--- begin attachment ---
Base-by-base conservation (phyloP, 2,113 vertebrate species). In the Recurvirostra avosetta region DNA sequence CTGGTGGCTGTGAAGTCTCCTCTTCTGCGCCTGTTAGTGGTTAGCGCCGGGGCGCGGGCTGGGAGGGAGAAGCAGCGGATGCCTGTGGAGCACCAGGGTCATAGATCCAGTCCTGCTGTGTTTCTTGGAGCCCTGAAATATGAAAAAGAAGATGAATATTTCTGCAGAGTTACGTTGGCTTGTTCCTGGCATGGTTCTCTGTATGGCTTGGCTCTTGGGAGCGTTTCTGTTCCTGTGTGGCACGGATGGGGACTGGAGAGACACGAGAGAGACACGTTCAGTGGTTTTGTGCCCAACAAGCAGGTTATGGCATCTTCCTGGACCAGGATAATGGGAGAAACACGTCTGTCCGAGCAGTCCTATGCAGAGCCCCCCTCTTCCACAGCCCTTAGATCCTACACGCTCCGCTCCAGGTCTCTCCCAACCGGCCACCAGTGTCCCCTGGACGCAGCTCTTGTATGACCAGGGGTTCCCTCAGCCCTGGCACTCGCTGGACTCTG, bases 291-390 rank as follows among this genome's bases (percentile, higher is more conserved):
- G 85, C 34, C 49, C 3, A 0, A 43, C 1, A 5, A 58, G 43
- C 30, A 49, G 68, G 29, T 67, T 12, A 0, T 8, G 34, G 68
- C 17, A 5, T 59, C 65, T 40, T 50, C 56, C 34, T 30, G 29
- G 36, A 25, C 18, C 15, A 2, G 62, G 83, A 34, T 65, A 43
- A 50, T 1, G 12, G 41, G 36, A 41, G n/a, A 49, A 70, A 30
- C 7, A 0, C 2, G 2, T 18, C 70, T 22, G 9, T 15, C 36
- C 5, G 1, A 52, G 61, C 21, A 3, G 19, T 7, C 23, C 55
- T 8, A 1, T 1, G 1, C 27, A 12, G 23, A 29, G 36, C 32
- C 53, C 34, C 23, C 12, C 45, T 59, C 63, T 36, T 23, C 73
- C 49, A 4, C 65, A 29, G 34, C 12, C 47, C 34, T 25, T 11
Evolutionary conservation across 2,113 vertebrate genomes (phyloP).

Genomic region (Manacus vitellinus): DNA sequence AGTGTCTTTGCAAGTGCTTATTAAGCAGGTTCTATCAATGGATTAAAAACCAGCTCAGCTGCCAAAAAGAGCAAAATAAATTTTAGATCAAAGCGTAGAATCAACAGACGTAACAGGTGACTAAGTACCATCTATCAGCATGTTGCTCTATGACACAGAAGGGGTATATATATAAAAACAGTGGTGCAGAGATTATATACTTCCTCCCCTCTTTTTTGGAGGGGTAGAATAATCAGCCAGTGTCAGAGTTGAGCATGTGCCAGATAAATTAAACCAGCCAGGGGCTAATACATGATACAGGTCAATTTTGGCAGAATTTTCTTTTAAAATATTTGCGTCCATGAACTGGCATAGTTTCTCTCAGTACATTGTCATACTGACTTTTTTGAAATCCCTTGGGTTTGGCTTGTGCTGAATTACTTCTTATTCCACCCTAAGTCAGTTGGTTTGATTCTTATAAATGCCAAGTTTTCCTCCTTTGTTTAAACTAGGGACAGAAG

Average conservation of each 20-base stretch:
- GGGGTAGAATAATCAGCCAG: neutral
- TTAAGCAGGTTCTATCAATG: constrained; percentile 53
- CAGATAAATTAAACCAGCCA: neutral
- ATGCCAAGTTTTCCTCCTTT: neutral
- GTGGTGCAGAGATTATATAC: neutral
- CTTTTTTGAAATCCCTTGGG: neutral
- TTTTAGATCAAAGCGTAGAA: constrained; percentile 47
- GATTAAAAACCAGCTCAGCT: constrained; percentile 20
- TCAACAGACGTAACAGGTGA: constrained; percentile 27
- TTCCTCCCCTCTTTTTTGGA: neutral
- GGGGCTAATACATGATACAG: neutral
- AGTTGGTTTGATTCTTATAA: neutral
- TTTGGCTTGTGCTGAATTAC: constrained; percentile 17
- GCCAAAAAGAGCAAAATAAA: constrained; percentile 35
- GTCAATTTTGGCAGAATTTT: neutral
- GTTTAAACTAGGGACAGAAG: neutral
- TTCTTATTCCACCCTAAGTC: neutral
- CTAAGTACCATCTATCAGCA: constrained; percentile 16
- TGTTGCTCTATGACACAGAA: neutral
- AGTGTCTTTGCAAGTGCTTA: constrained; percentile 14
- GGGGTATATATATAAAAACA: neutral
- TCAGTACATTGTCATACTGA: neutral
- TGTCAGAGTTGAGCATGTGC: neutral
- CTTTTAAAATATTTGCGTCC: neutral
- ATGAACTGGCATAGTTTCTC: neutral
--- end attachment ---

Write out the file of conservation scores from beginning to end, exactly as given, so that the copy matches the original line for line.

Base-by-base conservation (phyloP, 2,113 vertebrate species). In the Recurvirostra avosetta region DNA sequence CTGGTGGCTGTGAAGTCTCCTCTTCTGCGCCTGTTAGTGGTTAGCGCCGGGGCGCGGGCTGGGAGGGAGAAGCAGCGGATGCCTGTGGAGCACCAGGGTCATAGATCCAGTCCTGCTGTGTTTCTTGGAGCCCTGAAATATGAAAAAGAAGATGAATATTTCTGCAGAGTTACGTTGGCTTGTTCCTGGCATGGTTCTCTGTATGGCTTGGCTCTTGGGAGCGTTTCTGTTCCTGTGTGGCACGGATGGGGACTGGAGAGACACGAGAGAGACACGTTCAGTGGTTTTGTGCCCAACAAGCAGGTTATGGCATCTTCCTGGACCAGGATAATGGGAGAAACACGTCTGTCCGAGCAGTCCTATGCAGAGCCCCCCTCTTCCACAGCCCTTAGATCCTACACGCTCCGCTCCAGGTCTCTCCCAACCGGCCACCAGTGTCCCCTGGACGCAGCTCTTGTATGACCAGGGGTTCCCTCAGCCCTGGCACTCGCTGGACTCTG, bases 291-390 rank as follows among this genome's bases (percentile, higher is more conserved):
- G 85, C 34, C 49, C 3, A 0, A 43, C 1, A 5, A 58, G 43
- C 30, A 49, G 68, G 29, T 67, T 12, A 0, T 8, G 34, G 68
- C 17, A 5, T 59, C 65, T 40, T 50, C 56, C 34, T 30, G 29
- G 36, A 25, C 18, C 15, A 2, G 62, G 83, A 34, T 65, A 43
- A 50, T 1, G 12, G 41, G 36, A 41, G n/a, A 49, A 70, A 30
- C 7, A 0, C 2, G 2, T 18, C 70, T 22, G 9, T 15, C 36
- C 5, G 1, A 52, G 61, C 21, A 3, G 19, T 7, C 23, C 55
- T 8, A 1, T 1, G 1, C 27, A 12, G 23, A 29, G 36, C 32
- C 53, C 34, C 23, C 12, C 45, T 59, C 63, T 36, T 23, C 73
- C 49, A 4, C 65, A 29, G 34, C 12, C 47, C 34, T 25, T 11
Evolutionary conservation across 2,113 vertebrate genomes (phyloP).

Genomic region (Manacus vitellinus): DNA sequence AGTGTCTTTGCAAGTGCTTATTAAGCAGGTTCTATCAATGGATTAAAAACCAGCTCAGCTGCCAAAAAGAGCAAAATAAATTTTAGATCAAAGCGTAGAATCAACAGACGTAACAGGTGACTAAGTACCATCTATCAGCATGTTGCTCTATGACACAGAAGGGGTATATATATAAAAACAGTGGTGCAGAGATTATATACTTCCTCCCCTCTTTTTTGGAGGGGTAGAATAATCAGCCAGTGTCAGAGTTGAGCATGTGCCAGATAAATTAAACCAGCCAGGGGCTAATACATGATACAGGTCAATTTTGGCAGAATTTTCTTTTAAAATATTTGCGTCCATGAACTGGCATAGTTTCTCTCAGTACATTGTCATACTGACTTTTTTGAAATCCCTTGGGTTTGGCTTGTGCTGAATTACTTCTTATTCCACCCTAAGTCAGTTGGTTTGATTCTTATAAATGCCAAGTTTTCCTCCTTTGTTTAAACTAGGGACAGAAG

Average conservation of each 20-base stretch:
- GGGGTAGAATAATCAGCCAG: neutral
- TTAAGCAGGTTCTATCAATG: constrained; percentile 53
- CAGATAAATTAAACCAGCCA: neutral
- ATGCCAAGTTTTCCTCCTTT: neutral
- GTGGTGCAGAGATTATATAC: neutral
- CTTTTTTGAAATCCCTTGGG: neutral
- TTTTAGATCAAAGCGTAGAA: constrained; percentile 47
- GATTAAAAACCAGCTCAGCT: constrained; percentile 20
- TCAACAGACGTAACAGGTGA: constrained; percentile 27
- TTCCTCCCCTCTTTTTTGGA: neutral
- GGGGCTAATACATGATACAG: neutral
- AGTTGGTTTGATTCTTATAA: neutral
- TTTGGCTTGTGCTGAATTAC: constrained; percentile 17
- GCCAAAAAGAGCAAAATAAA: constrained; percentile 35
- GTCAATTTTGGCAGAATTTT: neutral
- GTTTAAACTAGGGACAGAAG: neutral
- TTCTTATTCCACCCTAAGTC: neutral
- CTAAGTACCATCTATCAGCA: constrained; percentile 16
- TGTTGCTCTATGACACAGAA: neutral
- AGTGTCTTTGCAAGTGCTTA: constrained; percentile 14
- GGGGTATATATATAAAAACA: neutral
- TCAGTACATTGTCATACTGA: neutral
- TGTCAGAGTTGAGCATGTGC: neutral
- CTTTTAAAATATTTGCGTCC: neutral
- ATGAACTGGCATAGTTTCTC: neutral